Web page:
A landing craft full of infantrymen approaches Juno Beach on D-Day.
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A tribute 80 years in the making

09 November 2023
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It was the largest seaborne invasion in the history of the world. At about 6:30 am on June 6, 1944, more than 5,000 ships carrying some 175,000 troops landed on the beaches of Normandy in northern France. Among them were the “Farmer Johns” from Saskatchewan who had volunteered with the Regina Rifles. The Rifles were the first to storm the beaches and, in fact, made it further inland on that first day of fighting than any other allied troops. 

The Regina Rifles were made up of soldiers from Regina and across Saskatchewan; all were volunteers and many of the enlisted men were Indigenous. Members of the Rifles would receive 36 individual medals of bravery and commendation while suffering 458 fatal casualties in 11 months of fighting from June 1944 to May 1945.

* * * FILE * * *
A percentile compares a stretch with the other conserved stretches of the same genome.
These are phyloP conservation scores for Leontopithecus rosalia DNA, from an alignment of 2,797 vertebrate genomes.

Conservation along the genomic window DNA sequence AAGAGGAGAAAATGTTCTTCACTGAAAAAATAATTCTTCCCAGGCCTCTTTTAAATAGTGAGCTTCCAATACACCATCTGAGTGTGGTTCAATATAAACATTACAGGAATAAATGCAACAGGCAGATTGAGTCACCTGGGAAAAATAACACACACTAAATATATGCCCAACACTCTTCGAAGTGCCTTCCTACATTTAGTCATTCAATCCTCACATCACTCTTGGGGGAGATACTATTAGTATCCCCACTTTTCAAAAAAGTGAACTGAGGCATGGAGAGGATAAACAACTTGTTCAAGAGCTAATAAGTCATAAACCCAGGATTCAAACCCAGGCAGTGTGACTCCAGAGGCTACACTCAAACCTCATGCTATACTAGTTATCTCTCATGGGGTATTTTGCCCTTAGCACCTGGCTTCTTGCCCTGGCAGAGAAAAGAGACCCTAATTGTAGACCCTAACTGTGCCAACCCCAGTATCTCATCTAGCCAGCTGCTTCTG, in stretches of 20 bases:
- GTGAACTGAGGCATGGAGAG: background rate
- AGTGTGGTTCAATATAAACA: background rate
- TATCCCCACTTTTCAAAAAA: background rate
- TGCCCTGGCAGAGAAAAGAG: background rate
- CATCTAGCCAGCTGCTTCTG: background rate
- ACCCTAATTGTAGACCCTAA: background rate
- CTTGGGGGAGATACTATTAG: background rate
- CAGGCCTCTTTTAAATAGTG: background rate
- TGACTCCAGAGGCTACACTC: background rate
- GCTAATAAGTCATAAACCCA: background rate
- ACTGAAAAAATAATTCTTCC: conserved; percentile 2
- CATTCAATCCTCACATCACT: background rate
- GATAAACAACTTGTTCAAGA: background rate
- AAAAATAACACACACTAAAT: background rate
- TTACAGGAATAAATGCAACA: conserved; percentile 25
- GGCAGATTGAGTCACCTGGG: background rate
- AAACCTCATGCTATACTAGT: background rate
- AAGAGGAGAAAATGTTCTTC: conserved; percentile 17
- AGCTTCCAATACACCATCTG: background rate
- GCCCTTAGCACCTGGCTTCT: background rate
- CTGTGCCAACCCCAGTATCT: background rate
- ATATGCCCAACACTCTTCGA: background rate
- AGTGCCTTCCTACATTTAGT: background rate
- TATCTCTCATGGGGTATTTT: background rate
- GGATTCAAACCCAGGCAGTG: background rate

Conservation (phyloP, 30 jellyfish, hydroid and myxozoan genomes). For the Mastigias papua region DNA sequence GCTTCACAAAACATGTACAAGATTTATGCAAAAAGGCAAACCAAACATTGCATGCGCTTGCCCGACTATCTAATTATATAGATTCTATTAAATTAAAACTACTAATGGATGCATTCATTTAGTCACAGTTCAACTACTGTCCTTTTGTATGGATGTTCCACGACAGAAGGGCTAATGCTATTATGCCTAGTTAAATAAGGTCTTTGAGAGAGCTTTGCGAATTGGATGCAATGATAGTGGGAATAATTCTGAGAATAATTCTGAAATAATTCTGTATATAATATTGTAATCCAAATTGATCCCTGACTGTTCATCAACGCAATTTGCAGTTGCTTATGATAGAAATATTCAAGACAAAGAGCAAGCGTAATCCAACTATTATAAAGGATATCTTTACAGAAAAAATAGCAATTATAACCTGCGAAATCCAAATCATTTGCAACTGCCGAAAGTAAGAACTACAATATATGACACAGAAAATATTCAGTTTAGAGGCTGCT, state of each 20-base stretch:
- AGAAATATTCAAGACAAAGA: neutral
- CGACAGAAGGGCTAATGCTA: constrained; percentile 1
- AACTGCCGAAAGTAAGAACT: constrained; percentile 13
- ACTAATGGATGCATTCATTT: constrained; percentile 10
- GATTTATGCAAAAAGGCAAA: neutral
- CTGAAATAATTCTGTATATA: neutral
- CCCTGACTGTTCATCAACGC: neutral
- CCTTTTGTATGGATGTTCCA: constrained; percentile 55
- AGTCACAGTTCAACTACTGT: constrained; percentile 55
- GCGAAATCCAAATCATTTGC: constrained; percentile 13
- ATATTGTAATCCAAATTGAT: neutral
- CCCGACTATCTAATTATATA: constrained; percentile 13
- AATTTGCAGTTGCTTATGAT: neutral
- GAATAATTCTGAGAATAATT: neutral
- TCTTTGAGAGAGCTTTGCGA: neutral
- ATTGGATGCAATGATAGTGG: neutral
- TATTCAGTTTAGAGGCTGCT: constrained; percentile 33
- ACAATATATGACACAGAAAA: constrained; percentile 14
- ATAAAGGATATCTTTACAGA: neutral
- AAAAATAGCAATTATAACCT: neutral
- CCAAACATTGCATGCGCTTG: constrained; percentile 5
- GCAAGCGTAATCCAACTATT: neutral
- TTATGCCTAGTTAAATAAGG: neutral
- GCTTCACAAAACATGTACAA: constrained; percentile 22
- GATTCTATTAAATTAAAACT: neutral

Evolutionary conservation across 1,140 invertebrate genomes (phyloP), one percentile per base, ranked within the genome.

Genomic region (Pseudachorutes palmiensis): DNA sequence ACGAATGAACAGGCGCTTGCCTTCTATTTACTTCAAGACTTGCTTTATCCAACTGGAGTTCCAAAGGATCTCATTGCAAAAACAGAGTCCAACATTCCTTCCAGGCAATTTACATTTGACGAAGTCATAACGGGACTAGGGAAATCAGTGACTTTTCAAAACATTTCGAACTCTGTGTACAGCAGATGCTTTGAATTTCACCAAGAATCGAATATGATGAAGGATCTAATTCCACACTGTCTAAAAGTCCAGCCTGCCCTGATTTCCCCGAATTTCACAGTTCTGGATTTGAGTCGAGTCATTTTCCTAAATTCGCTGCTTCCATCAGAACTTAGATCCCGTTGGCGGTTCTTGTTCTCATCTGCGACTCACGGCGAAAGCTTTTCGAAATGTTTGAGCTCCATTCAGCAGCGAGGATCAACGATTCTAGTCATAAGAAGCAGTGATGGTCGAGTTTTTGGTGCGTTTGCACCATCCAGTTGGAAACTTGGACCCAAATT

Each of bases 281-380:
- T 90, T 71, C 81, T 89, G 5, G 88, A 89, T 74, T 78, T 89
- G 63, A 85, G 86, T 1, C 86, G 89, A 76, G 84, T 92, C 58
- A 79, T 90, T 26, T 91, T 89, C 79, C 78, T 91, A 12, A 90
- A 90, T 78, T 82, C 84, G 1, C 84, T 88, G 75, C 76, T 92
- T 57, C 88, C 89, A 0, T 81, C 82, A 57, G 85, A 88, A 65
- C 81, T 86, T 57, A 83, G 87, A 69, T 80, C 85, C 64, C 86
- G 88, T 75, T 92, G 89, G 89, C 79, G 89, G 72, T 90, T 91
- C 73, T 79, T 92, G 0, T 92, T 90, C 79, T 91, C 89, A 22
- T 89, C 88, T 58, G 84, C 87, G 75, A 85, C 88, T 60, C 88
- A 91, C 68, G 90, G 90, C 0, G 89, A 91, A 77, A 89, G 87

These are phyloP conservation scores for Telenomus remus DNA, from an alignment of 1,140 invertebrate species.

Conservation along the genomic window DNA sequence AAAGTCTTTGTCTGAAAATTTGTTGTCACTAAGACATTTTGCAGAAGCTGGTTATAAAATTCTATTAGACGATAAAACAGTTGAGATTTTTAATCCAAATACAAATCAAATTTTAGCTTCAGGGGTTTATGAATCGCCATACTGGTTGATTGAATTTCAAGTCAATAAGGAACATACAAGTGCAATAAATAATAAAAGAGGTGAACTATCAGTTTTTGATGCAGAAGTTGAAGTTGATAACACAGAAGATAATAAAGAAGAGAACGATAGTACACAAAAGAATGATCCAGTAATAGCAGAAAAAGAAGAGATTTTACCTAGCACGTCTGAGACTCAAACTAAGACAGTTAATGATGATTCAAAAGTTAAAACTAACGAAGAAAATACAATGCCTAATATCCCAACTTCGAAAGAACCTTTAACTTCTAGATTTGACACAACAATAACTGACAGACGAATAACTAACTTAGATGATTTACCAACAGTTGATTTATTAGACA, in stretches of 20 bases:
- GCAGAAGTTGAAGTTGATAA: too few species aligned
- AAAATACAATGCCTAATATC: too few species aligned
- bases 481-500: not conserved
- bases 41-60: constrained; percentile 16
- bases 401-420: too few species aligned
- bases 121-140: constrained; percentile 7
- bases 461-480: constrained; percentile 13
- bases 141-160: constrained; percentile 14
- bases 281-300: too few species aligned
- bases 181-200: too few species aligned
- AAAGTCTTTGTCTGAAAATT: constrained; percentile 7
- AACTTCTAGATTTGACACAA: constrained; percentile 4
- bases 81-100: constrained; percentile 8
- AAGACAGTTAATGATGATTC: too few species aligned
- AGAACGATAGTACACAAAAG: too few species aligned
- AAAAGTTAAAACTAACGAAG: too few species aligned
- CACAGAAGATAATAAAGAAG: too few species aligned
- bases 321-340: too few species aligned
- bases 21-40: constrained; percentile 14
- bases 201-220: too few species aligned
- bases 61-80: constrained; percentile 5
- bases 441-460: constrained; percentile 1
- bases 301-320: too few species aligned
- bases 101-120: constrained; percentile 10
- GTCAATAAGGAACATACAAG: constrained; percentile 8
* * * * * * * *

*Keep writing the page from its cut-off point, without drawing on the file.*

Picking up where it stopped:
How do we make history tangible today; how do we make it matter today? That’s what I was brought on to do. — Kelsey Lonie, History master’s graduate 

Now, a U of R History graduate is playing a key role in an event that will pay tribute to the brave men who landed at Juno Beach almost 80 years ago. Kelsey Lonie recently completed her master’s degree in History and was hired by the Royal Rifles Senate and Trust as their historian and communications liaison.

Find out how she’s helping the Rifles go back to Juno Beach next year for a tribute 80 years in the making.  Read the full story at Degrees Magazine.

Banner photo: Members of the Regina Rifles prepare to land at Juno Beach on June 6, 1944. Photo courtesy of Kelsey Lonie.

About the University of Regina

Set in the heart of the Canadian prairies we are a comprehensive, mid-sized university where the opportunities are as limitless as the horizon. Our campuses are on Treaty 4 and 6 - the territories of the nêhiyawak, Anihšināpēk, Dakota, Lakota, and Nakoda peoples, and the homeland of the Michif/Métis nation. It is our responsibility to strengthen relationships with Indigenous communities to build a more inclusive future for all. Our three federated colleges, 10 faculties, 25 academic departments, and 18 research centres foster innovative research with practical and theoretical applications. We are committed to cultivating the potential of our 16,000 students and supporting their health and well-being. We take learning beyond the classroom through work and volunteer experiences to develop career-ready graduates.

Let’s go far, together.